Monte Harrison
July 23, 2003, 12:35 PM
The loading equipment could be used against you by allowing the prosecutor paint you as a "gun nut" or "paranoid". If a reload was involved in the shooting, prosecution might call the reliability of the load in question and make you out to be careless in front of the judge or jury.But it has never been a significant issue in any court case that anyone knows of. This issue comes up many times in gun forums, and it is always debunked. I can understand someone saying they don't want to be the first victim, though.

bogie
July 23, 2003, 01:37 PM
Personally, I trust my handloads FAR MORE than I trust factory loads. But then again, I'm not hung up on handloading speed.

Mikul
July 23, 2003, 03:54 PM
It makes no difference. Double-ought buckshot is more powerful than any handgun you'll use to defend yourself and is perfectly legal to use for self-defense.

Don't do bizarre things like putting feces in the hollowpoint to ensure an infection or filling a shotgun hull with a vial of sulfuric acid and you should be fine.

I was cleaning my .44 in the livingroom yesterday and realized that if someone forced their way into my house, I'd pick up the .44 and load it with the only thing close by: 300gr flatpoints loaded to 1200fps. Sure it's meant for bear, but I would grab the closest weapon and use it, and felt perfectly sure that no one would make an issue of it.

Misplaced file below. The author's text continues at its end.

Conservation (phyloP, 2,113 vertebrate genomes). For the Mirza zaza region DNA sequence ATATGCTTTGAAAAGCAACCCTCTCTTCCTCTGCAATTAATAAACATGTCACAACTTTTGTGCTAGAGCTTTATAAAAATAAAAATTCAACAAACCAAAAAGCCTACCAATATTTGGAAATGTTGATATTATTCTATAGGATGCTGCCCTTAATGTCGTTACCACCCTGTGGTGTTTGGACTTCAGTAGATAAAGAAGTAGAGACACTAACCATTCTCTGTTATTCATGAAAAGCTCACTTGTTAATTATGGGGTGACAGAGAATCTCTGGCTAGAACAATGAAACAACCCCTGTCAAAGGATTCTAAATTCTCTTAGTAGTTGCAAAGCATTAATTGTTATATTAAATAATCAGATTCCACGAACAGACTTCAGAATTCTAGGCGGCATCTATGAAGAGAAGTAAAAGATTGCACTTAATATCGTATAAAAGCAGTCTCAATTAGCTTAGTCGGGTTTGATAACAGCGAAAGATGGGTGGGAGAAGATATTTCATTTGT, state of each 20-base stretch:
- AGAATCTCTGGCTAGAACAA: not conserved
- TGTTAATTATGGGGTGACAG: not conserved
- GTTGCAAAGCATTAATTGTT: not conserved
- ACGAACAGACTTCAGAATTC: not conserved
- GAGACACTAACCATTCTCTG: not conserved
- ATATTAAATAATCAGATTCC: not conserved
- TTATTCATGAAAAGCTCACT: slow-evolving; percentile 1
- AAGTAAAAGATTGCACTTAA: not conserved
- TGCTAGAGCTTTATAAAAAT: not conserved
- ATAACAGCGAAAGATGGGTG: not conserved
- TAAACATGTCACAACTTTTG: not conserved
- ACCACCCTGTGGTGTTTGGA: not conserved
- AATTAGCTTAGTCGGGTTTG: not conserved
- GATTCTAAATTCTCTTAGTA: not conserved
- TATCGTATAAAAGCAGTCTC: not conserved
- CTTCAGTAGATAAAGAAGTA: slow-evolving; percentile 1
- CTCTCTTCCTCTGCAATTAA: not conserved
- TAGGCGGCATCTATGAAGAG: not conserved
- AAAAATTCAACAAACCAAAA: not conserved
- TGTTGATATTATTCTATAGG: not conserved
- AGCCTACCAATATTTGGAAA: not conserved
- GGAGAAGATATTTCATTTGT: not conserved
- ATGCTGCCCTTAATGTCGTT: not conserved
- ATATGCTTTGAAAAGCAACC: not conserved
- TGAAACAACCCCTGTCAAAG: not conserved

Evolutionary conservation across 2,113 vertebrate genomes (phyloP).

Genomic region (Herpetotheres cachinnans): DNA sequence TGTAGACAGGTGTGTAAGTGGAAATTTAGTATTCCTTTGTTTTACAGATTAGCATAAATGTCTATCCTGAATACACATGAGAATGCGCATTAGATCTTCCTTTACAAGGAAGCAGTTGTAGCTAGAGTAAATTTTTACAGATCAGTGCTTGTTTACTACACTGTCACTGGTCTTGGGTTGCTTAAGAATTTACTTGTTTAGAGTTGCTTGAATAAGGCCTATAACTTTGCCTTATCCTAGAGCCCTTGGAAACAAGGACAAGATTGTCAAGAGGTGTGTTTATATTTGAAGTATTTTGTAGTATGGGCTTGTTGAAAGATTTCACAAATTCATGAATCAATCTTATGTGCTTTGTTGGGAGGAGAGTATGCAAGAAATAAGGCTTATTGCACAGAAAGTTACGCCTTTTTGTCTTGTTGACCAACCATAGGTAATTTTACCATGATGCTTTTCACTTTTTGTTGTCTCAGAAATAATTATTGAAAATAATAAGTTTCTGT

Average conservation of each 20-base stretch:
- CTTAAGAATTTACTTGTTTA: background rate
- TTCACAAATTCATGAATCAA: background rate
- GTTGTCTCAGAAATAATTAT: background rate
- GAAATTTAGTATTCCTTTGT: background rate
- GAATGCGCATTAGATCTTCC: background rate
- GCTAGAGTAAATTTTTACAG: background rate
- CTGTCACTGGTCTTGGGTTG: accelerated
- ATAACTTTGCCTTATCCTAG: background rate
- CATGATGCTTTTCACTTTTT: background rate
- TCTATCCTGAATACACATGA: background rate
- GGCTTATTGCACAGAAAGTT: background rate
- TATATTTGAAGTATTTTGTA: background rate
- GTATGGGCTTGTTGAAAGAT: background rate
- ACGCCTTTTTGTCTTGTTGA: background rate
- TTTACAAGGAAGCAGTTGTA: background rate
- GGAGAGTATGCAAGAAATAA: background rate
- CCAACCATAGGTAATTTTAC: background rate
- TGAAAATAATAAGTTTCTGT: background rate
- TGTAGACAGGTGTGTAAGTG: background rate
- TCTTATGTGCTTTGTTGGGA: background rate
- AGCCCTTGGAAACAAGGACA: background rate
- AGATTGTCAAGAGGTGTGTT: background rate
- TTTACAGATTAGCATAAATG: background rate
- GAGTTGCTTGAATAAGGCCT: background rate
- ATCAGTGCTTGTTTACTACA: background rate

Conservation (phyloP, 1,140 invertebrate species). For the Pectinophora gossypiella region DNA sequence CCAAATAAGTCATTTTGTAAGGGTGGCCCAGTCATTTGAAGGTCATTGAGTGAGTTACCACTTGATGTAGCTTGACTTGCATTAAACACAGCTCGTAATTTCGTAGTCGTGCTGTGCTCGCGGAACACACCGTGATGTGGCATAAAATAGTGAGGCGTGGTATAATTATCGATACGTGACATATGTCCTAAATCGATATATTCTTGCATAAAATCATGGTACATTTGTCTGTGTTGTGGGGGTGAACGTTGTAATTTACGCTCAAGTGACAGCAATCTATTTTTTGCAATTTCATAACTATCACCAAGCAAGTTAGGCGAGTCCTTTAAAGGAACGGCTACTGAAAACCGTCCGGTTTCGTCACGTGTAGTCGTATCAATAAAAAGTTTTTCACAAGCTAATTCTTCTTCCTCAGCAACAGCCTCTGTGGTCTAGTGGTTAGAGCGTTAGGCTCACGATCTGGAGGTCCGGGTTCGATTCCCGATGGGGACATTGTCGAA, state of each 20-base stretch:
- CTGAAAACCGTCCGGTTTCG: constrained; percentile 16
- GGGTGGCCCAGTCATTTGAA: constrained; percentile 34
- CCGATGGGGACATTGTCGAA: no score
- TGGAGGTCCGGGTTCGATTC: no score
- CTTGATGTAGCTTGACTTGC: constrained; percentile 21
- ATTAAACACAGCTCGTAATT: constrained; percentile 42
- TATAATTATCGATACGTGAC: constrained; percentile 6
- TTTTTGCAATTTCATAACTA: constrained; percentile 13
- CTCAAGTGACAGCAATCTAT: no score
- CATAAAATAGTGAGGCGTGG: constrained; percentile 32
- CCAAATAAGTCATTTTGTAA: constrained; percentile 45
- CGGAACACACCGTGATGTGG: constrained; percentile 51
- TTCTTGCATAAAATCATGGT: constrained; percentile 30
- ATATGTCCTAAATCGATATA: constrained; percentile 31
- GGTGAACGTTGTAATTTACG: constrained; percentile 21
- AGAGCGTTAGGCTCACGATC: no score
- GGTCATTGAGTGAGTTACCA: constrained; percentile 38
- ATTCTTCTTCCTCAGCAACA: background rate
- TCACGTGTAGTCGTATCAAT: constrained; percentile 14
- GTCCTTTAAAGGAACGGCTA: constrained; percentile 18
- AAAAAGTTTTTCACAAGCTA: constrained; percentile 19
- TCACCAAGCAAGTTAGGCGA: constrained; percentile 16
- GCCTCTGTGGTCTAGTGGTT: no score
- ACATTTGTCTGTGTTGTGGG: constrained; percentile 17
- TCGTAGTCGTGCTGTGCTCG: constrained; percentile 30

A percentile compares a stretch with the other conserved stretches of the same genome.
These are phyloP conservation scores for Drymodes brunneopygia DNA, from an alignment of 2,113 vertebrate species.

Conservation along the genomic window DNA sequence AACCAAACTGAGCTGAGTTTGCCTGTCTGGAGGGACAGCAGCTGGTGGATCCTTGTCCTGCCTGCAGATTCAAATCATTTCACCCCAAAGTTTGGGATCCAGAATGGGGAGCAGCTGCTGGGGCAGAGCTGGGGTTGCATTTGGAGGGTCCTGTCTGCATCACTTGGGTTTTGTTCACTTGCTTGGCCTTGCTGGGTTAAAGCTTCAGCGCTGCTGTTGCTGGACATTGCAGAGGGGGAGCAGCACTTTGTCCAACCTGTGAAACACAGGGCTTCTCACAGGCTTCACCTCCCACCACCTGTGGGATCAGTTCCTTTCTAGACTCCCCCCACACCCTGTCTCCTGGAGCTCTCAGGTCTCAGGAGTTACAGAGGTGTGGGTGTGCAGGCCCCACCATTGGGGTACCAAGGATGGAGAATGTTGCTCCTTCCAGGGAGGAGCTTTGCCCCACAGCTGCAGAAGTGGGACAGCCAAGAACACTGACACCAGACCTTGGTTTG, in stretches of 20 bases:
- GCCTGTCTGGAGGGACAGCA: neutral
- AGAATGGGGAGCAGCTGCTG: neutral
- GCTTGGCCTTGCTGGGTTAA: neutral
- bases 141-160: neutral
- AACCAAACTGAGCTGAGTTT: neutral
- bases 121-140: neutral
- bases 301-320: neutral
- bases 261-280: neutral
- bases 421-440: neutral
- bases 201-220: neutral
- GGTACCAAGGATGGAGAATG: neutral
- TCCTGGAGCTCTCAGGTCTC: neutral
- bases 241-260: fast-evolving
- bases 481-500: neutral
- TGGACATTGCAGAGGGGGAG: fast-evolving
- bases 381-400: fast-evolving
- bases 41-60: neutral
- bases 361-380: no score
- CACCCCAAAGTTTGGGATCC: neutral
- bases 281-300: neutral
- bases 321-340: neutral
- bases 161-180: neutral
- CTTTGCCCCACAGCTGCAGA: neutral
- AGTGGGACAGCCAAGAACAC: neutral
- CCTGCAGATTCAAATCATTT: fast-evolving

Can you imagine what that load could do to a pelvis? Ouch!!

Moral of the story: don't break into my house when I'm cleaning guns... tonight I'm cleaning the .338

TamThompson
July 23, 2003, 05:02 PM
Just FYI, last I checked, Gold Dots are made by Speer, not Federal. (You probably meant to say that.)

:)

Kamicosmos
July 23, 2003, 07:54 PM
Gold Dots are made by Speer, not Federal. (You probably meant to say that.)

Ummmm. *sheepish look* Yeah. Speer. Most assuredly was thinking nothing but Speer... :)

I do trust my handloads better than factory. What few hangfires or jams I've experienced (yes, I'm lucky in that respect) have been one each, a blazer didn't go off, and a S&B jammed. Only two problems I have ever had with my Beretta in oh....around 5 thousand rounds since new.

It's good to know that this isn't as big a deal as I was making it out to be. I usually always read the gun rags with a grain of salt, but bought this one all the way. Surely advertising dollars didn't make the mags say use factory ammo for defense? <= that's sarcasm, btw! ;)